Roanoke Times: A crowded field of candidates
As you will hear many times, the foundation of my campaign is based on two pillars: sustainability and community. I believe that we must pursue sustainability to meet the local and global challenges ahead and I believe that working with and empowering our community is the key to developing collaboration to find creative solutions to these challenges. Stay tuned to this blog for specific examples of how the campaign will work to address the challenges that our community faces today.
I know it is essential to listen to what are your concerns regarding issues in your neighborhoods and of town policies. Within the next week I'll begin knocking on front doors and reach out to each of you to provide an opportunity for you to have a direct voice for this campaign that I intend to take straight to council. I'm looking forward to talking with each of you directly about what issues matter most to you.
In the mean time, here is a great article I recommend you read from the Roanoke Times to explore the contenders for Blacksburg Town Council.
Town Council Candidate
The Roanoke Times: July 19, 2009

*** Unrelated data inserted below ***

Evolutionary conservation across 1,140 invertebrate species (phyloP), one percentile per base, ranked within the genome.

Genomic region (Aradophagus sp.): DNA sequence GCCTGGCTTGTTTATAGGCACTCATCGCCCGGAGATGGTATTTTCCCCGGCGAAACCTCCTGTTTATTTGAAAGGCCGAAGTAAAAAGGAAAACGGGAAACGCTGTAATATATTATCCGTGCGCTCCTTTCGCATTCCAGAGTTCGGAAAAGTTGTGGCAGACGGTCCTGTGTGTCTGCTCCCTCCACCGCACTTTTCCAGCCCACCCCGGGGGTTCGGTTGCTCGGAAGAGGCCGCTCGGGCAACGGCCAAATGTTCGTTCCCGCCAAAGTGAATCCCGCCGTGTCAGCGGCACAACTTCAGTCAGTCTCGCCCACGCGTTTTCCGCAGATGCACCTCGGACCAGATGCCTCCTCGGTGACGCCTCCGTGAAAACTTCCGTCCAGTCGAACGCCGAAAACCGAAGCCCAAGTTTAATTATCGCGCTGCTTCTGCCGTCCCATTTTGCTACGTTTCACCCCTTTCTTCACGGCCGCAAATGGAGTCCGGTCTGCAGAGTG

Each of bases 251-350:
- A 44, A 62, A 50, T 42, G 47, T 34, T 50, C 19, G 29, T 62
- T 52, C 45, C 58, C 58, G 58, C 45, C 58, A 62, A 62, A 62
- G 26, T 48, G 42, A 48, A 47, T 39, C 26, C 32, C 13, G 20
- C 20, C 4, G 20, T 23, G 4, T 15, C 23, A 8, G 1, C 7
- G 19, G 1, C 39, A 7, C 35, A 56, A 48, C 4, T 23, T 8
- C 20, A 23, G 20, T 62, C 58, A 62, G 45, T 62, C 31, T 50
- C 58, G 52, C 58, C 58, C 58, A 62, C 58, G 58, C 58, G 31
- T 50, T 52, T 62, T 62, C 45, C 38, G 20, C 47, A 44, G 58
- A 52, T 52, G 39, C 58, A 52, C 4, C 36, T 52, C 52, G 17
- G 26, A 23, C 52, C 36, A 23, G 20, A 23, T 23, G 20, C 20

A crowded field of candidates
Blacksburg Town Council contenders say they will canvass the community and use online tools to generate voter interest.
BLACKSBURG -- Candidates for town council say their strategy on reaching voters this year will include Facebook and face-to-face conversations.
That's just a couple of the methods they will use to set themselves apart from a large group of council hopefuls.
Ten people are running for four open seats in the Nov. 3 election. Susan Anderson is the only incumbent on the ballot -- the two other incumbents, Al Leighton and Tom Sherman, decided to not seek re-election -- while incumbent Mayor Ron Rordam is running unopposed.
The council seats are voted on at-large.
Last year, the council voted to change elections from May to November of odd-numbered years in hopes of boosting turnout significantly. This fall will mark the town's first November election.
The candidates include Virginia Tech students and employees, a design engineer, a retiree and active volunteer, residents with experience working on town boards and a former council member.
The youngest candidate is Bryce Carter, who turns 21 in August, while the oldest is 72-year-old Frank Lau.
Some of the campaign issues from the candidates include promoting smart growth, preserving green space, enhancing downtown, attracting businesses, enticing young professionals to live in the area, working with Virginia Tech and local municipalities, and ensuring open, accountable government.